Cresta Carnage: Mighty Car Mods 9sec Barra Sleeper

This mid 1980s Toyota Cresta has all the markings of a Mighty Car Mods project: it’s unique, it’s full of clever mods and, of course, it’s maaaad!

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For those not familiar with the build we highly recommend watching the 10 Second Sleeper build video on the Mighty Car Mods YouTube Channel.

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Marty and Moog purchased the car in Japan and shipped it over to Australia with the intent of turning it into a 10-second sleeper.

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Right from the start, the guys knew they could not achieve their goal ET with the dated, factory power plant. It was quickly replaced with an Australian-made Ford inline six Barra engine.

Strong, tough and reliable, the Barra proved to be a smart choice. With a reputation for creating serious horsepower on stock internals and parts readily (and cheaply) available, squeezing 600hp out of this mildly modified 4L six was not difficult.

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A factory Ford FG throttle body feeds the compressed air into a custom billet inlet manifold and runners.

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Boost comes via an externally gated Garrett GTW3884.

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Injectors have been upgraded to DW 1500cc units. The factory engine harness was retained with just the ECU ends cut and repinned to connect with the Elite ECU.

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Nothing says “1980s prestige” like a maroon velour interior.

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Given the car’s aim to run 10 second quarters a full roll cage was required to protect its occupants.

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Haltech’s IQ3 Street dash displays all the vital engine information.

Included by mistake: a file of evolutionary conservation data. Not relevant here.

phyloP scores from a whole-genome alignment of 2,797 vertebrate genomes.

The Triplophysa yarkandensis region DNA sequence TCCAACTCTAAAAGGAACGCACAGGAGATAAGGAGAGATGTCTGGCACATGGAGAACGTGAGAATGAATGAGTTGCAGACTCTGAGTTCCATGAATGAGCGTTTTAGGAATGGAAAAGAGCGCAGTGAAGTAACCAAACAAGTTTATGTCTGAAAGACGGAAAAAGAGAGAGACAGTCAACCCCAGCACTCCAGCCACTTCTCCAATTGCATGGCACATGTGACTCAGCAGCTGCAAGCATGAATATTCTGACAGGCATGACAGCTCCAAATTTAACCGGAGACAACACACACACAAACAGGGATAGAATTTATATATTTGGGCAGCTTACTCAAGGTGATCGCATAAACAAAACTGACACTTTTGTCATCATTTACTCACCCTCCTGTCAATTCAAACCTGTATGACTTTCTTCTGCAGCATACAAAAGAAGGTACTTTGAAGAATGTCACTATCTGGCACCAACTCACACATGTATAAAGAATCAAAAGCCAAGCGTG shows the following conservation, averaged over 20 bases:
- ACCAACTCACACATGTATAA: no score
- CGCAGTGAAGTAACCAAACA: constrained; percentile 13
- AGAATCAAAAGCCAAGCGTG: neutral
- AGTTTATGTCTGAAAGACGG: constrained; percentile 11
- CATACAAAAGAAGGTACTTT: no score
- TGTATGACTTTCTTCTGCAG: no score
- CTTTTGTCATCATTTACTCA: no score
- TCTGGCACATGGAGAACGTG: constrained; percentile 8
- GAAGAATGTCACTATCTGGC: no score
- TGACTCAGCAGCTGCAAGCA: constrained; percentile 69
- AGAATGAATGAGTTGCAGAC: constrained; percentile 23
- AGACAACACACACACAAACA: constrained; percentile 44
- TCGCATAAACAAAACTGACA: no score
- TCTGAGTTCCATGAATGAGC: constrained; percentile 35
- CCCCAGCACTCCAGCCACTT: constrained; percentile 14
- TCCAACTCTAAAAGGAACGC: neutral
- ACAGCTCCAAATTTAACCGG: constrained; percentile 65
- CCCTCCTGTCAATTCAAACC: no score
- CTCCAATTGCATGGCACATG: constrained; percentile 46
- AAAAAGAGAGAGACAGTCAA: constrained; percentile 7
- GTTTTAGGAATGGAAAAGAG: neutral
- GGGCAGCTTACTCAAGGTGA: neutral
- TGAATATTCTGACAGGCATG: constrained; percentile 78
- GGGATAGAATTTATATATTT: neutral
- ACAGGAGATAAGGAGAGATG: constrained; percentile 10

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The power is transferred from the engine to the rear diff via a modified Hughes Turbo 400 transmission. A classy billet shifter replaced an ageing, plastic factory item.

Hidden under the dash panel is Haltech’s Elite 2500T ECU. Aside from controlling the injection, ignition and boost, the Elite 2500T also employs Advanced Torque Management to help the car get down the track faster and more reliably.

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Advanced Torque Management (ATM) works by reading a driveshaft RPM sensor signal and comparing it against a pre-programmed driveshaft curve. If the driveshaft RPM goes above or below the target driveshaft RPM, the ECU immediately adjusts the tune to compensate and bring the driveshaft RPM back to its preset target.

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The Elite is connected to a dashboard-mounted rotary trim switch which allows the driver to choose from a host of pre-programmed driveshaft curves, boost curves or throttle angles. With this switch, the driver can select the correct power delivery curve for the track conditions.

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The boot houses a fuel cell and three DW 350L/h fuel pumps.

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To date, the guys have managed to get a [email protected] pass out of this package, which is both impressive and inspiring given they’ve used an engine readily available from wreckers for less than $1500! All other parts and labour notwithstanding this is still a great testimony for the venerable Aussie inline six.

Related Articles:
Advanced Torque Management: More Grip – Less Slip
Haltech Elite 2500T
Bringing SXY Back: Marty’s 2SXY Lancer Explained


Bonus Images:

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